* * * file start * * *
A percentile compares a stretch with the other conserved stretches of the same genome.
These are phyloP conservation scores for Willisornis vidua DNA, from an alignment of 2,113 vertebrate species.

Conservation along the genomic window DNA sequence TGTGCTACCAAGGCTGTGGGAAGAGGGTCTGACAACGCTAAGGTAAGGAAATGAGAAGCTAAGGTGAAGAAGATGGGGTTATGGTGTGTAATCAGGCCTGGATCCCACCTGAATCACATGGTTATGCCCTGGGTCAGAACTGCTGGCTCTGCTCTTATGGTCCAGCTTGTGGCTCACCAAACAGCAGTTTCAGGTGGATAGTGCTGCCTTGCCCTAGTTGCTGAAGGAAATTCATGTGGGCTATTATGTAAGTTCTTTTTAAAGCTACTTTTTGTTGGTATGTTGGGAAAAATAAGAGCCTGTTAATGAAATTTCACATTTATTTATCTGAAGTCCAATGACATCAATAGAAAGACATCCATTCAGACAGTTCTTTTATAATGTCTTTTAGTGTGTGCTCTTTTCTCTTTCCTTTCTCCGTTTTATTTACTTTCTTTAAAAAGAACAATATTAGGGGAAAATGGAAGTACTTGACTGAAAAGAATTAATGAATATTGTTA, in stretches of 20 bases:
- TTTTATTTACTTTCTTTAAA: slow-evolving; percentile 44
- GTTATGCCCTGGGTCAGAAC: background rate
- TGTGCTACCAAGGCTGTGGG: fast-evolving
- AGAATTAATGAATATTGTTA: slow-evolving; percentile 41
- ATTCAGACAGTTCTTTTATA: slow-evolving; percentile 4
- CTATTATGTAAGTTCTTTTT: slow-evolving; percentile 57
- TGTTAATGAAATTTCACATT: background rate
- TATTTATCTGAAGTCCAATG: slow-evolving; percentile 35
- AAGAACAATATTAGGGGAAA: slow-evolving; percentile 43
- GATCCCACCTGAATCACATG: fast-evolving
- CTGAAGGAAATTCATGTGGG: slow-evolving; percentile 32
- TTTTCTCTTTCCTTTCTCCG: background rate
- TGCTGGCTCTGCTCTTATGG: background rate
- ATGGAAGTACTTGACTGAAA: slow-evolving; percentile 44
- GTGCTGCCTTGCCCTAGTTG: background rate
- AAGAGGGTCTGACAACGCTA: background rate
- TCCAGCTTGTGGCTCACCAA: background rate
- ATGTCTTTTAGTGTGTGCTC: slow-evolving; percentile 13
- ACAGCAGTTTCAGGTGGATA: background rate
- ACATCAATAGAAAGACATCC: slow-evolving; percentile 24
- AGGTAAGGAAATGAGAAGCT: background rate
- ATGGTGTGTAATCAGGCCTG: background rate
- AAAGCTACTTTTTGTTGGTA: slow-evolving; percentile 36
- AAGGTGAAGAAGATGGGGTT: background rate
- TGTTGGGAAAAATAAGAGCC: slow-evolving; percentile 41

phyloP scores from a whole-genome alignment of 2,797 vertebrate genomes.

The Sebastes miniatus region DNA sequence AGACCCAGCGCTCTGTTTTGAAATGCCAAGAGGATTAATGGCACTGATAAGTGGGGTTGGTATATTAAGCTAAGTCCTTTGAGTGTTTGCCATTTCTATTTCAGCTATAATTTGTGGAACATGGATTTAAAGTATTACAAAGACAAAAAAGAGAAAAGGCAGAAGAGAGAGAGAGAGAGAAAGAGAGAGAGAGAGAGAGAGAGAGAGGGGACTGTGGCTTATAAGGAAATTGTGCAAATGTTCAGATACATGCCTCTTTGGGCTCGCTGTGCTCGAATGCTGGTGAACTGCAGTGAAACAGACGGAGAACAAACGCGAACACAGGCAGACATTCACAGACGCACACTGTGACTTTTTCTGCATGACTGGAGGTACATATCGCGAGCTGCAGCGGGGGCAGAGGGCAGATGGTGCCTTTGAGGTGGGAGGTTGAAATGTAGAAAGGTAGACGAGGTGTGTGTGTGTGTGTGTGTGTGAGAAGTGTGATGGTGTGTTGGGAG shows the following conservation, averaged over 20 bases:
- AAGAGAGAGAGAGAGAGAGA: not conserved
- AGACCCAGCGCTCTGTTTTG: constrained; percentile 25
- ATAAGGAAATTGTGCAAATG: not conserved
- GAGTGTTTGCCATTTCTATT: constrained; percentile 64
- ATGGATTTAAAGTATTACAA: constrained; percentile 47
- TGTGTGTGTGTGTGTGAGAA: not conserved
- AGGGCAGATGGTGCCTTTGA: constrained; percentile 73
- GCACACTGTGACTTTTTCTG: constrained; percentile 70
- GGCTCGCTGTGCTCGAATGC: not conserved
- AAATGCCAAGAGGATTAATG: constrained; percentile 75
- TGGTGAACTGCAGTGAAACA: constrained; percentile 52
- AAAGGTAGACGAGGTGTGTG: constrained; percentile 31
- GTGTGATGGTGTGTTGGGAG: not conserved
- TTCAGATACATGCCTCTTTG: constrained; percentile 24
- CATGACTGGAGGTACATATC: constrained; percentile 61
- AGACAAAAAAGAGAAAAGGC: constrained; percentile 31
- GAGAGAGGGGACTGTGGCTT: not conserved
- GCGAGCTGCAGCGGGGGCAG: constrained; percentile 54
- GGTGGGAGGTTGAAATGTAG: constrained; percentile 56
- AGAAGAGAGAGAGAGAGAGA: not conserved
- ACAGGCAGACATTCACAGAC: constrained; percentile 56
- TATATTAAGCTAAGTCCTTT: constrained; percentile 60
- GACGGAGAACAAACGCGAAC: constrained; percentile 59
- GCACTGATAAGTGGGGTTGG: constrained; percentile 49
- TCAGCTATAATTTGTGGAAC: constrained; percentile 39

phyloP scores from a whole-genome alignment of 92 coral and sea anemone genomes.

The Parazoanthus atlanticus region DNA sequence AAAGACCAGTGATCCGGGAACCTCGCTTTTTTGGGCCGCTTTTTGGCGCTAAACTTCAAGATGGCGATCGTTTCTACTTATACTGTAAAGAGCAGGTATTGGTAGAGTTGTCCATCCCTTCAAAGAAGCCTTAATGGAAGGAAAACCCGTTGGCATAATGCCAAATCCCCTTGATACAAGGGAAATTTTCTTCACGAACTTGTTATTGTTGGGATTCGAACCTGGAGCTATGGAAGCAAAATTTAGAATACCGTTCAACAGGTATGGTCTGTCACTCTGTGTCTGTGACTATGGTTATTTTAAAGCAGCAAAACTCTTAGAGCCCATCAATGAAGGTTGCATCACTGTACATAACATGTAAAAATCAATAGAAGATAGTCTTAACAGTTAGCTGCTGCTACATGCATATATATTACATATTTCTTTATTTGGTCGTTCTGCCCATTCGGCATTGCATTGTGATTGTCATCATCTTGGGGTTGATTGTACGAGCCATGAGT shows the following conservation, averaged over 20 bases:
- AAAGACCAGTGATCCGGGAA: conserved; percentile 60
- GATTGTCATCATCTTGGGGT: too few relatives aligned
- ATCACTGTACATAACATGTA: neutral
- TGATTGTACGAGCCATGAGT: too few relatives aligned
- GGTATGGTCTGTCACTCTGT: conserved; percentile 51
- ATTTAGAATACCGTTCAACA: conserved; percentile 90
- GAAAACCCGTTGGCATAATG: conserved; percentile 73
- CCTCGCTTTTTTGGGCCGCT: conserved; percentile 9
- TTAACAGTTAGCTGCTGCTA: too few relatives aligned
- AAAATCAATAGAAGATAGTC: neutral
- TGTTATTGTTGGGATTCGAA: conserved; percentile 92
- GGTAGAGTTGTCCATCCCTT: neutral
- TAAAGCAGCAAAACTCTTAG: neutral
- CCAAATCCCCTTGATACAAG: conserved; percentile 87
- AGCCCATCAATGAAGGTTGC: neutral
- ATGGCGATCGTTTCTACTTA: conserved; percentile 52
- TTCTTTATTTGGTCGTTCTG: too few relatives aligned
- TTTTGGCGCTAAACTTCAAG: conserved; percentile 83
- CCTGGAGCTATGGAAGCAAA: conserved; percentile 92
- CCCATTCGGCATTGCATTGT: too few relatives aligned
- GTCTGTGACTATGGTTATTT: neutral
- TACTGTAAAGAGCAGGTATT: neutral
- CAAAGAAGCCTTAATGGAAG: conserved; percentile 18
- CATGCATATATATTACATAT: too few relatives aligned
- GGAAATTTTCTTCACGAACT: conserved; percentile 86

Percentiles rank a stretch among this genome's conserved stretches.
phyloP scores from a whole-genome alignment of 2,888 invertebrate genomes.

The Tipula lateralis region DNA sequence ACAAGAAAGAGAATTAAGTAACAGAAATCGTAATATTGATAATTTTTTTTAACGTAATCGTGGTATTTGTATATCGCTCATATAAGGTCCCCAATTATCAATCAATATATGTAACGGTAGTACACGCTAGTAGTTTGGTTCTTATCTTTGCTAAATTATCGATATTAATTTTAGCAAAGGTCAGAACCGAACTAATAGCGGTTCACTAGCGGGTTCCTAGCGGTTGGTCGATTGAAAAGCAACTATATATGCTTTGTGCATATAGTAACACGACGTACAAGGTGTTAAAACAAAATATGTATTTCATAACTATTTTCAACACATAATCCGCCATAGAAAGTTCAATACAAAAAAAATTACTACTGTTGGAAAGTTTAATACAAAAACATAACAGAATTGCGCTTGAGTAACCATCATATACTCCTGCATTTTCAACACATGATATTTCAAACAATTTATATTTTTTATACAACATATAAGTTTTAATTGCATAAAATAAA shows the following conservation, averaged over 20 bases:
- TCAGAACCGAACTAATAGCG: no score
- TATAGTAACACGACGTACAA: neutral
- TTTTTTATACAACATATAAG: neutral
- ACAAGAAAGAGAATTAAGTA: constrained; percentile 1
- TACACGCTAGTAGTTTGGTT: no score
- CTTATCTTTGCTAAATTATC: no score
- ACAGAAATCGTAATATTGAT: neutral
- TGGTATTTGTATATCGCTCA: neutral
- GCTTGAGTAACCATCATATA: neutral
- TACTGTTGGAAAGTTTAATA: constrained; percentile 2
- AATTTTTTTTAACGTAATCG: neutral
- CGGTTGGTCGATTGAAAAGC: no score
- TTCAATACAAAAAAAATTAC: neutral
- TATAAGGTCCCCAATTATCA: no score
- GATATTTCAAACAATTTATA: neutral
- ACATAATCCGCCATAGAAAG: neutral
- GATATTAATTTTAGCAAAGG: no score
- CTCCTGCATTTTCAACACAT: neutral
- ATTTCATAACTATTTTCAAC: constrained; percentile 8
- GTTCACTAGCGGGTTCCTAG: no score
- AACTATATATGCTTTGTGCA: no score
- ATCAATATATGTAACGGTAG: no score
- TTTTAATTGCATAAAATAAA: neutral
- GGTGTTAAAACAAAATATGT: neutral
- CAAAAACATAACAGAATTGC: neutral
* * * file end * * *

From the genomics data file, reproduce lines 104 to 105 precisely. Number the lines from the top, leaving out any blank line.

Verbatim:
- ATTTCATAACTATTTTCAAC: constrained; percentile 8
- GTTCACTAGCGGGTTCCTAG: no score